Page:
WORKING with legendary director Woody Allen 12 years ago was a “seminal” experience in Australian actress Radha Mitchell’s career, but she does not really want to talk about that.
Mitchell may not yet be a household name like other Aussie exports Toni Collette, Russell Crowe or Nicole Kidman, but she has shared the screen with Bruce Willis (Surrogates), Vin Diesel (Pitch Black) and Denzel Washington (Man On Fire).
It was the breakout lead role in Allen’s Melinda and Melinda (2004) that got her name on more people’s lips, but Mitchell said she had been fortunate enough to work with a slew of talented directors.
“If I was to list all the directors I worked with, they have all been incredible,” she said.
“A lot of Oscar-nominated directors and particularly a lot of interesting women directors, who for some reason no one ever brings up in these interviews.”
Promoting her latest film Looking For Grace, directed by Sue Brooks, Mitchell turned her attention to the women she has worked with throughout her 27-year career, taking a moment for a shout out to the sisterhood.
“The first movie I acted in was Love and Other Catastrophes directed by Emma-Kate Croghan; the second was also by a woman, Lisa Cholodenko, in High Art which was a pretty cool movie in terms of that moment in time. I think it defined that ’90s indie cinema in New York,” she said.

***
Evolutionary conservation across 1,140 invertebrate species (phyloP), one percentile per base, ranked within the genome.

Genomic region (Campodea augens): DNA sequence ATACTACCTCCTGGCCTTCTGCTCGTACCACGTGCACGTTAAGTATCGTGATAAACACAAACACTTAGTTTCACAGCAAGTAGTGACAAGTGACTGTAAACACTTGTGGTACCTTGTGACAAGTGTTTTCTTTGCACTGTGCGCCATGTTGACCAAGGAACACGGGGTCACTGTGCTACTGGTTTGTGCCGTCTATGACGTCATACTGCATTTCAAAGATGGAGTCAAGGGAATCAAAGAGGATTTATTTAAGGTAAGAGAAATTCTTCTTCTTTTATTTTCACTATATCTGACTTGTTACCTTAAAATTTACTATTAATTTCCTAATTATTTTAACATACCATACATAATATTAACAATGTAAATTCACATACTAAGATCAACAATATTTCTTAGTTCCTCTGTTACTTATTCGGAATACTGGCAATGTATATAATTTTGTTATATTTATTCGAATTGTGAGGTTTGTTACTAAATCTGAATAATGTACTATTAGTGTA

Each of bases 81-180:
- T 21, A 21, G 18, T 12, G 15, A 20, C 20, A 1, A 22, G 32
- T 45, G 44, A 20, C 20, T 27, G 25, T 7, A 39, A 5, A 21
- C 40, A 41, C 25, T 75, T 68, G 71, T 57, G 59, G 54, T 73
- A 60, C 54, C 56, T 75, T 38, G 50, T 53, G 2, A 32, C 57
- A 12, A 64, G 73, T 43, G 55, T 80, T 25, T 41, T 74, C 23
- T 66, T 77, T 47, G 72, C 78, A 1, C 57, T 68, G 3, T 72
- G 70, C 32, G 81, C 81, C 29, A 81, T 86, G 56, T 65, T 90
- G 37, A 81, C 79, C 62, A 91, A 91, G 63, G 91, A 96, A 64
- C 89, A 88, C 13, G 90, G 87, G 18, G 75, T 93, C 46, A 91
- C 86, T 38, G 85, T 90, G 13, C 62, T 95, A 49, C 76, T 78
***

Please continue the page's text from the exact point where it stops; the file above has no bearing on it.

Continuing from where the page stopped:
She continued to name drop other collaborators Claire McCarthy (The Waiting City), Mimi Leder (Thick As Thieves) and Cesar award-winning French director Pascale Ferran (Bird People).
Mitchell said she did not necessarily seek to work with women.
“Not really but recently I got a producer credit for a movie (Expecting) I helped to cast with Michelle Monahan and that was a first time woman director, LA based,” she said.
“I guess there was some incentive to work with her, not particularly because of her gender but because of the story she had written which I thought was interesting and had a great perspective.”
The versatile actress, who has successfully hopped genres, said appearing in darker films like Silent Hill, Rogue and The Crazies was almost accidental.
“I think you learn a lot about yourself each time you have a new experience; I somehow found myself in the world of thriller and horror (and) I don’t know how that happened,” she said.
“I grew up with an intense perspective and I think I enjoy the intensity. It’s visceral. It’s not about the dialogue, it’s about these emotional states.
“There’s some sort of catharsis in that; there’s a lot of adrenaline in it, it’s as exciting to act in (horror) as it is to watch.”
Striking a balance between comedy and drama in Looking For Grace, Mitchell plays frantic mum Denise, who deals with a marriage that is breaking down while searching for her missing teenage daughter.
She admitted to stealing gestures and expressions from her own mum for her performance.
“I ripped off (some things) from my mum, so that was total plagiarism,” she said.
Looking For Grace is in cinemas January 26.